Addressing new challenges

In the 21st century, work happens in a social network system. That system is a composition of multiples systems interacting with each other.

“The 21st-century business will have to overcome the challenges of customers seeking high-quality, low-cost products, and be responsive to customers’ specific unique and rapidly changing needs”. Bunce and Gould 1996

“Agility requires the capability to survive and prosper in a competitive environment of continuous and unpredictable change by reacting quickly and effectively to changing markets, driven by customer-designed products and services”. Cho et al. 1996

In the 1990s, the Lean Institute presented the concept of Agile Manufacturing (AM). Purpose of AM was to be a “new post-mass production system for the creation and distribution of goods and services”. The problems that the future of manufacturing was to have the “ability to thrive in a competitive environment of continuous and unanticipated change and to respond quickly to rapidly changing markets driven by customer-based valuing of products and services”. That concept changed the way to address car manufacturing by creating a universal “organ-bank”. For Volkswagen Group as an example, you can find platforms and engines shared between brands like VW, Audi, Skoda, Seat and Porsche; and crossover models of each brand. The consequence of that Product Development strategy was the ability to deliver every three years of new models instead of ten years in the 1980s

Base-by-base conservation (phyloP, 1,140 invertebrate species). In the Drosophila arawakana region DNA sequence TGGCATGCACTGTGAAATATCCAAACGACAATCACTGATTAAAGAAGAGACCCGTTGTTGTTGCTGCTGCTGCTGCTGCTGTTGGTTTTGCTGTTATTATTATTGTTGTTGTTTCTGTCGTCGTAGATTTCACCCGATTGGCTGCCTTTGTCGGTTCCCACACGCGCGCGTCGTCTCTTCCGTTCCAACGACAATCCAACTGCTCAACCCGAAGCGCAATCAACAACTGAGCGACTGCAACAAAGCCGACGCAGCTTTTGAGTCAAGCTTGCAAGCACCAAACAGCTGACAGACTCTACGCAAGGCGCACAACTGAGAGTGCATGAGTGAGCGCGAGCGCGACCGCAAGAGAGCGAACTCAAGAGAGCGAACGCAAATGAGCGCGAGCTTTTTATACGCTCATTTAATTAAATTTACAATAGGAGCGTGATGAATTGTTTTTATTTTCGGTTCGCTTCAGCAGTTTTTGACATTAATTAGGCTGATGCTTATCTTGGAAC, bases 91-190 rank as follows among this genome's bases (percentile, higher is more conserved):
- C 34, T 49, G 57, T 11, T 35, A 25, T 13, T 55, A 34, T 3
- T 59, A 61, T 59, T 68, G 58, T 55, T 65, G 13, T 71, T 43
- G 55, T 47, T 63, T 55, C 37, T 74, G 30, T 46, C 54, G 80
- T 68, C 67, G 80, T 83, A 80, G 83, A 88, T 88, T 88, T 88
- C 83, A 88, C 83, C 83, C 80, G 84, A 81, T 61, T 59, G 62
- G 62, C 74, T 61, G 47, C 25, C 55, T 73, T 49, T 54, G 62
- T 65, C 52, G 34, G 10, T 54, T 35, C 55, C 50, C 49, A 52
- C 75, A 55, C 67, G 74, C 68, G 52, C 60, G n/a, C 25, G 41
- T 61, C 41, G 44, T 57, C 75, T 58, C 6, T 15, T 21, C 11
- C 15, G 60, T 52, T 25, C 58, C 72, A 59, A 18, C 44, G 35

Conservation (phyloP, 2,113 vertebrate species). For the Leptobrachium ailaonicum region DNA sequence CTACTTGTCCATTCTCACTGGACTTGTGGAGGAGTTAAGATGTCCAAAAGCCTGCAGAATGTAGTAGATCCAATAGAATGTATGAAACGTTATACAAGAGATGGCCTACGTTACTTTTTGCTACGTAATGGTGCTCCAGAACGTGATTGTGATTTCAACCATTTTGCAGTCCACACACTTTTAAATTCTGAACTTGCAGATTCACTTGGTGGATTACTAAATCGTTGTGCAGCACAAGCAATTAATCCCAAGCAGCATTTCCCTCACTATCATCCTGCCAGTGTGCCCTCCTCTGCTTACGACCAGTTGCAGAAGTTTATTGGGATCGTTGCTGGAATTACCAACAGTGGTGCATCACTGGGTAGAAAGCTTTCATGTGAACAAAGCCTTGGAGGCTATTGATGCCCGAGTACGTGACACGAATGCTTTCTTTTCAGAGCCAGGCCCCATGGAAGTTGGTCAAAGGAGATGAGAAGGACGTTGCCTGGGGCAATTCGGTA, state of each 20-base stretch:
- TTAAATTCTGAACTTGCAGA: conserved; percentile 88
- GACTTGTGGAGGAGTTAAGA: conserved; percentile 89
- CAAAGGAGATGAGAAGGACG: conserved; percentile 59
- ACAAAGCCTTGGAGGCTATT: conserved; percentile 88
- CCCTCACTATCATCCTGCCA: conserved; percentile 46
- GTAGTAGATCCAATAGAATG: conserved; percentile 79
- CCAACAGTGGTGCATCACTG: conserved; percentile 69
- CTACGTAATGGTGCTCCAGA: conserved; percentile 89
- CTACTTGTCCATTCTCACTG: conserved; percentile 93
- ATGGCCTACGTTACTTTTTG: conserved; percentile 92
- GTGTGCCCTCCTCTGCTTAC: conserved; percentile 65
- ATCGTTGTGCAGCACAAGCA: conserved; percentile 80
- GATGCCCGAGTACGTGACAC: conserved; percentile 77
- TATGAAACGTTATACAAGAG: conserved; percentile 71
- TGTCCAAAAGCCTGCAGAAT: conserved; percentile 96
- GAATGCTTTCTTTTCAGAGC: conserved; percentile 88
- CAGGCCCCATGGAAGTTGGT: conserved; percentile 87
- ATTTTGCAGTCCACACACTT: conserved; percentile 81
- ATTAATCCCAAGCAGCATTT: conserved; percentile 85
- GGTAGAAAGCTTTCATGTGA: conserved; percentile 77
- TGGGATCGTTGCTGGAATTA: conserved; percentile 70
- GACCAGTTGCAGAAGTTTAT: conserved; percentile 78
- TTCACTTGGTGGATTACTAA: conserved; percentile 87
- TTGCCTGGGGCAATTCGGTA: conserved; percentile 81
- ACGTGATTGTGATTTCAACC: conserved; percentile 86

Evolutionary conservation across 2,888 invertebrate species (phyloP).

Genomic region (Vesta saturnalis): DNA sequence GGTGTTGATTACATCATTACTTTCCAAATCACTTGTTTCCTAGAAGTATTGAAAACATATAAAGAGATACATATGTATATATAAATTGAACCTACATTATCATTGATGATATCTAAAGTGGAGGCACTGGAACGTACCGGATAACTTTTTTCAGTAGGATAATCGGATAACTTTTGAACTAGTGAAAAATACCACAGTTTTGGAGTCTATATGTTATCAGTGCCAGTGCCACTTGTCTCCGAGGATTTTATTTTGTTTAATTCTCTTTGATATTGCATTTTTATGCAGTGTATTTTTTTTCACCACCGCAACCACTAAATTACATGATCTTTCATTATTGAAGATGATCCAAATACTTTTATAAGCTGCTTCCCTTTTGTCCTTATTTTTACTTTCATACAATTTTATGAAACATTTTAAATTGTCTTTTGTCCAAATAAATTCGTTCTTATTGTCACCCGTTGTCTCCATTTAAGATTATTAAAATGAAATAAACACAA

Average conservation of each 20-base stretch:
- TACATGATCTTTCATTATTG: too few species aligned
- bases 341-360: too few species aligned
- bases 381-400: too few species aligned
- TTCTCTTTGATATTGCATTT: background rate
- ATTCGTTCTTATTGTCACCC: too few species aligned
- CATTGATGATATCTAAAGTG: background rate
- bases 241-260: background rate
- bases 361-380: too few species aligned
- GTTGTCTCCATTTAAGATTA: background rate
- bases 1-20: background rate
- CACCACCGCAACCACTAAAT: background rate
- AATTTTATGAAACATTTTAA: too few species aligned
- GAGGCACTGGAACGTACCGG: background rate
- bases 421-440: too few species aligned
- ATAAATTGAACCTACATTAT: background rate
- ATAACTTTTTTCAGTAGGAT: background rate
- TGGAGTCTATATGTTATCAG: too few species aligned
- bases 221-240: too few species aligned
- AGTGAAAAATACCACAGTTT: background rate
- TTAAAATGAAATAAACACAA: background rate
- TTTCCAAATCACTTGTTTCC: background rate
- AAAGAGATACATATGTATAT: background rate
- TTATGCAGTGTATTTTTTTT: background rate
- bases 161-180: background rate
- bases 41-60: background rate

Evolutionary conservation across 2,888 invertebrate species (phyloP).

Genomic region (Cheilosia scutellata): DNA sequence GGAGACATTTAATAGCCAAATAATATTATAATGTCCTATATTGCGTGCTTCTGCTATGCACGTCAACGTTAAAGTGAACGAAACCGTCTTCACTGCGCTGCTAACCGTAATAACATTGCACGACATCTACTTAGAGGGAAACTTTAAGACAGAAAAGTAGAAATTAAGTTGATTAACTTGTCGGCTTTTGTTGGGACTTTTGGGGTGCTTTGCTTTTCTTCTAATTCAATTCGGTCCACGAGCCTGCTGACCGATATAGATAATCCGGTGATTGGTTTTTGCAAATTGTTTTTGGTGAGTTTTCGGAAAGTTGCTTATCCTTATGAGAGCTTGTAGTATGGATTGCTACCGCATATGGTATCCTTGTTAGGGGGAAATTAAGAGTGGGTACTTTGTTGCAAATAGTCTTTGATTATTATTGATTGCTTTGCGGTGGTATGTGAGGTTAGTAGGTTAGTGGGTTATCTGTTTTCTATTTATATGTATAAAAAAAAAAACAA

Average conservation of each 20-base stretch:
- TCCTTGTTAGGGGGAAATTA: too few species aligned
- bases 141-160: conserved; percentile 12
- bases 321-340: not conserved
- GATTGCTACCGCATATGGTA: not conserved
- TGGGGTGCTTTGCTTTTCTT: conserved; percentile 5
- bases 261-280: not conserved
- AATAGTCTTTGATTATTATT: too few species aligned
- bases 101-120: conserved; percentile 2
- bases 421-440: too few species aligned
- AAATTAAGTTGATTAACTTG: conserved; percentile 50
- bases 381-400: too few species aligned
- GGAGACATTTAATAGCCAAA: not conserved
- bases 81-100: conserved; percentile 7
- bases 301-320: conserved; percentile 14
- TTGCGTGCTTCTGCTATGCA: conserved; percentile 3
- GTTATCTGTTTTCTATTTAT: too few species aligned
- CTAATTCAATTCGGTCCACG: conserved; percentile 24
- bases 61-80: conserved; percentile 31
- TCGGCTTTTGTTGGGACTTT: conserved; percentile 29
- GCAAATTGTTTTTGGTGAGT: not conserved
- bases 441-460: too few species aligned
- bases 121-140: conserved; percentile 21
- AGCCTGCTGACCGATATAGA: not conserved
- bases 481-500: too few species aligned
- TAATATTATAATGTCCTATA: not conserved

The name “agile” has been taken from AM by Mike Beedle at the conception of the Manifesto for agile software development. The intention was to apply that concept for concise life cycle development in the software industry. These points will be addressed more deeply in the next chapters.

Prof. Dr Peter Niedschmidt in “Mitarbeiterführung Auf dem Prüfstand — Führungshandeln” members that Ancient greeks had three ways to reality:

      • Theory (theoretical sciences): hypothesis, falsification, verification or trial and error until you find a pragmatic solution, mathematic, giving some outcome like philosophy, musicology, mathematics, chronology.
      • Praxis (Practical sciences): negotiation, human negotiation, “make it happen”, influencing, delivering each time customs. The right word at the right time, acknowledgement giving Kairology, Politics and Ethics. Praxis has nothing to do with practice, which is “Poiesis”. Praxis is negotiating. Negotiating is not doing; it is influencing, inspiring, guiding, initiating. Here you are creating reality.